February 25, 2013 § Leave a comment
February 23, 2013 § Leave a comment
It’s something I’d always done but stopped during my English degree, so I suppose I’m falling back into old habits. My mum always wondered how I didn’t get all muddled from switching back and forth between books but I used to think it was the best thing: you could change when you got tired of one, until you got tired of the other! Plus, you need different ones for different moods/times of day (anyone with me on this one?). But this time it feels a bit different because I am reading two books at the same time, in light of each other.
A friend of mine got me The Magic Faraway Tree trilogy by Enid Blyton for my birthday, because you’re never too old to catch up on children’s literature you never got round to reading at the time. I have thus been spending the last few weeks surrounded by fairies, multicoloured cakes and an ever-changing, lively, generous Nature. To be very honest, I’ve been having the best of times immersing myself in it and I can see why so many children have loved it and still cherish these stories as adults.
But the books took on a new flavour when I started reading Rachel Carson’s Silent Spring last week. A work that couldn’t be more different from the Faraway Tree. And yet.
Next to a story for younger minds that teaches them the beauties and secrets of the natural world is this work on the harmful effects of pesticides and their destruction of our entire natural environment. It took me a few days to connect the dots but reading them in parallel of each other once I’d made the connection has been heartbreaking. The children who are taught that their natural environment is something fun, to be cherished and full of exciting beings grow up to find out that this very same environment is on the verge of destruction – through their own species’ fault. The stark contrast between the innocence and the reality of these two works is enhanced by Rachel Carson’s beautiful prose (she was an English major before turning to biology) whose words describe with visible emotion yet scientific precision the irreversible waste we are creating.
And so, since last week, I can see the branches of the Faraway Tree bearing no more of its ever-changing fruits. The squirrels have died and the mushrooms the elves used to sit on no longer grow. Mrs Washalot’s water is filled with human-made chemicals that kill with a single touch. There are no more birds to carry messages around. The wood is silent, as silent as Mrs Carson’s spring. And the children have to stay inside and play video games. Melodramatic? Maybe. But not that far away from the truth.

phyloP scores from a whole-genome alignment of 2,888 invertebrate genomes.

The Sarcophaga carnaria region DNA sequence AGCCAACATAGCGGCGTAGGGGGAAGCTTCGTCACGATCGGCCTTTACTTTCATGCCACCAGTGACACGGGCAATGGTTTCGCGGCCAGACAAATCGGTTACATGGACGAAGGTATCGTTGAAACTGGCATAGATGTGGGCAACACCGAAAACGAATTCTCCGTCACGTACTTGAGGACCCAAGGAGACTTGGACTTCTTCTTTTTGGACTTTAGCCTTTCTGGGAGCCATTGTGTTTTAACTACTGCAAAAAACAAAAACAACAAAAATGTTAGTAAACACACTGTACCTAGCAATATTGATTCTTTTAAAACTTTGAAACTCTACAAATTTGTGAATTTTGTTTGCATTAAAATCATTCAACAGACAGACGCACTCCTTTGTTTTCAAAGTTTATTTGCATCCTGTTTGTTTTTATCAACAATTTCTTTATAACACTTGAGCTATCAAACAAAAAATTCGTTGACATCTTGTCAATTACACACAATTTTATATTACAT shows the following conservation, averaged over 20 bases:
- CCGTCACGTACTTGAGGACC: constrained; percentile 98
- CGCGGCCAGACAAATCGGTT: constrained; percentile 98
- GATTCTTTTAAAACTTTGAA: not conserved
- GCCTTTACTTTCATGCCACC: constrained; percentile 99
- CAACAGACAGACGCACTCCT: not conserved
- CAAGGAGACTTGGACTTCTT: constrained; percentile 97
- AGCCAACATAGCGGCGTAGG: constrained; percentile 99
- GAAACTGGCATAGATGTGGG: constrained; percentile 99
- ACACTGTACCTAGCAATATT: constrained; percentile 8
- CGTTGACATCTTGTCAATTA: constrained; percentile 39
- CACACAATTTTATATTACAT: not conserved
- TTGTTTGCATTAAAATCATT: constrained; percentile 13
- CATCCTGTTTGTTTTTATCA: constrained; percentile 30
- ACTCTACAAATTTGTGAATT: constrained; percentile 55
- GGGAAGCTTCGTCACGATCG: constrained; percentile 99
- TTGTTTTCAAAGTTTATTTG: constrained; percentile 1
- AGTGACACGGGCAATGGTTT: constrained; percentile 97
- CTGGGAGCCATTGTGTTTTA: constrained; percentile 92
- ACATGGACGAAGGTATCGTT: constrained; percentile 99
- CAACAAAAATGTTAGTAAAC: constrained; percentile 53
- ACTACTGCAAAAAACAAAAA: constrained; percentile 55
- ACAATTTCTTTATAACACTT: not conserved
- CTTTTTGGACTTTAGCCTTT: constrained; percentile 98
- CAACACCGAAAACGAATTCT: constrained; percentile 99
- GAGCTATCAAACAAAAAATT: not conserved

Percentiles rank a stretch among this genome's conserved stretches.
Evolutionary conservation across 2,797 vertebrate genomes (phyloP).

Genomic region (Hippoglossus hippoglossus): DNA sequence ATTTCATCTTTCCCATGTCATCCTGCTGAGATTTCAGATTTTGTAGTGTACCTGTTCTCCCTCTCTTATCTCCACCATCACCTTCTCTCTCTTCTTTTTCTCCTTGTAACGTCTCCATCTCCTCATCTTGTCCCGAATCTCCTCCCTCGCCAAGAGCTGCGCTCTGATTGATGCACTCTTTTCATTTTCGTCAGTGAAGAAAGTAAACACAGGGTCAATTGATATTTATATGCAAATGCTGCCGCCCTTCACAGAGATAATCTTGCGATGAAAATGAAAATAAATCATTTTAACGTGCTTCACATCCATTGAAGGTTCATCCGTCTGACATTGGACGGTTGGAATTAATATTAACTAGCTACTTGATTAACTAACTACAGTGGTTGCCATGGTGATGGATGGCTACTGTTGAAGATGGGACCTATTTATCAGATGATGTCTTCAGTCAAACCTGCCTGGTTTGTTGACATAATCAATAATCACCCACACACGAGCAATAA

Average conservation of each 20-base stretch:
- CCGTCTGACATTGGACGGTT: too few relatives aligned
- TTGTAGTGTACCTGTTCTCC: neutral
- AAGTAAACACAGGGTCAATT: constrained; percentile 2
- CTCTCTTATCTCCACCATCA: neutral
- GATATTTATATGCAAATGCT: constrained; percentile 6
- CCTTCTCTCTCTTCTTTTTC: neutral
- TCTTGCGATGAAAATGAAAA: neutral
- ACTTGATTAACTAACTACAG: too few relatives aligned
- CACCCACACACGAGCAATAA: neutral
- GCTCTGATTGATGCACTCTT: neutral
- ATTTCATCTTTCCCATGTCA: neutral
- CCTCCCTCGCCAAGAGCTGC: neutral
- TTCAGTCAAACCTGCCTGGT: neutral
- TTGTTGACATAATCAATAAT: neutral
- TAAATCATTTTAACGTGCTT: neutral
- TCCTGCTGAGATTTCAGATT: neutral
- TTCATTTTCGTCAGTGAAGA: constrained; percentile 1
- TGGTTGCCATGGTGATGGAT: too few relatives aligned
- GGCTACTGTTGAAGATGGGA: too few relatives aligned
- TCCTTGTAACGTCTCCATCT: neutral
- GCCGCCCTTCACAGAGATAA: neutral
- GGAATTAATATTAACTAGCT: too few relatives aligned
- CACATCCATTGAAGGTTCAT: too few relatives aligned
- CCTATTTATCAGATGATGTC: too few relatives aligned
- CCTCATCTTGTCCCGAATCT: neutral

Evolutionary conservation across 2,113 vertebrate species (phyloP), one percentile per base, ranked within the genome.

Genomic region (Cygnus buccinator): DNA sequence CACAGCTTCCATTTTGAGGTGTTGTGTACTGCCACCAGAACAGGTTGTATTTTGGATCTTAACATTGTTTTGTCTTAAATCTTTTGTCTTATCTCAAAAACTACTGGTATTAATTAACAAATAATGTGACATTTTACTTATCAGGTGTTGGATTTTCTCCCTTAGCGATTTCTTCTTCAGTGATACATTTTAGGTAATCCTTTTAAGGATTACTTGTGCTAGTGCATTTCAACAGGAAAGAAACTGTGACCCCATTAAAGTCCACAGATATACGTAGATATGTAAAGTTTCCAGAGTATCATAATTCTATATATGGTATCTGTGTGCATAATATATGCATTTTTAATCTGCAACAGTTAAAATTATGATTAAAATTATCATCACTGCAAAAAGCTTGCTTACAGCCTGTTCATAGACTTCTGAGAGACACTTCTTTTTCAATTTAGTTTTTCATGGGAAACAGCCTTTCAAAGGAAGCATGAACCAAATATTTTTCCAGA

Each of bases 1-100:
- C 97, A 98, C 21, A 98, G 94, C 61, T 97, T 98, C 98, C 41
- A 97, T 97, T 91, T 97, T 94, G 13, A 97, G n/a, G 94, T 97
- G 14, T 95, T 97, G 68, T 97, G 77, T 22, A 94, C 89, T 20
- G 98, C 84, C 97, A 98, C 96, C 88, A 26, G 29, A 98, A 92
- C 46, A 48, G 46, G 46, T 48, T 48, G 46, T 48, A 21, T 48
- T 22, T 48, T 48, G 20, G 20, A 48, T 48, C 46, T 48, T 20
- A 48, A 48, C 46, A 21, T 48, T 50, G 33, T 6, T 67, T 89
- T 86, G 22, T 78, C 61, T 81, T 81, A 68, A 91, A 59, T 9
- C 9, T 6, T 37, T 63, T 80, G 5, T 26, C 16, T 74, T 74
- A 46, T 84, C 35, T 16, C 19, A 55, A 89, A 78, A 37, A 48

I am still very much enjoying The Magic Faraway Tree but the after-taste in my mouth when I finish it will certainly be more bitter than if I hadn’t started reading Silent Spring. Am I sorry for it? Actually, no – it has only given the stories a much deeper meaning.
It convinces me even more of the importance of reacting now, to stop the damage, so that children in fifty years’ time don’t read Blyton’s stories like she’s talking about another planet.
February 15, 2013 § 1 Comment
February 11, 2013 § Leave a comment
I came across this quotation in an article and it reminded me how lovely The Secret Garden is. I think I might re-read it soon, just to be able to daydream about spring: nature unfolding its green sunny treasures once more. It snowed yesterday and it is still bitterly cold – spring will certainly feel like a miracle when it finally arrives. But watching the hyacinth open its flowers petal by petal every day feels very special already.
February 3, 2013 § Leave a comment
This morning, I was part of the lucky bunch that had a ticket for the Edward Hopper exhibition at the Grand Palais in Paris at 5:30am (yes, the exhibition has been so popular it’s been open 24/7 – talk about keen…).
Despite having to get up at an hour that is more than inappropriate for a Sunday, I wasn’t sorry I went: the exhibition was truly enlightening and one quotation about Hopper’s paintings struck a chord.
Charles Burchfield wrote about Hopper’s art:
From what is to the mediocre artist and unseeing layman the boredom of everyday existence in a provincial community, he has extracted that quality we may call poetic, romantic, lyric, or what you will. By sympathy with the particular he has made it epic and universal.
And I thought to myself how true this is about literature as well.
The transformation our world undergoes when written about by someone else is what I would call a literary ‘axiom’ to me. It is what makes reading so enjoyable but also enriching, opening new windows of thought. Having a style so unique it changes a person’s perception differentiates the artist from the ‘unseeing layman’ – whether it be literature, painting, music, photography or cinema.
It is a property of literature – good literature – that it can talk about anything and make it exceptional; an example that was given to me before was Chekov’s Cherry Orchard in which nothing happens yet is considered a masterpiece. What makes it ‘poetic, romantic, lyric’ is the lens, the vision. The ‘boredom of everyday’ is broken because the usual is made new, described in an unusual way. I insist on this matter because it is at the core of this blog. Virginia Woolf’s ‘moment of being’ is the flash that allows you to see clearly, for no more than an instant, the moving quality of what usually goes by unnoticed. Art is then an invaluable gift that has the power to make great what is usually insignificant.
And so, all the time, writers depict ordinary lives, mediocre lives, taking the step back that allows them to give these stories a meaning – the one that we so lack as we live imprisoned in the everyday but for the occasional flicker of light when everything, for a glorious instant, is beautifully clear; where, for a moment, ‘the pearl [is] handed to [you]’.*
* Jack Kerouac, On the Road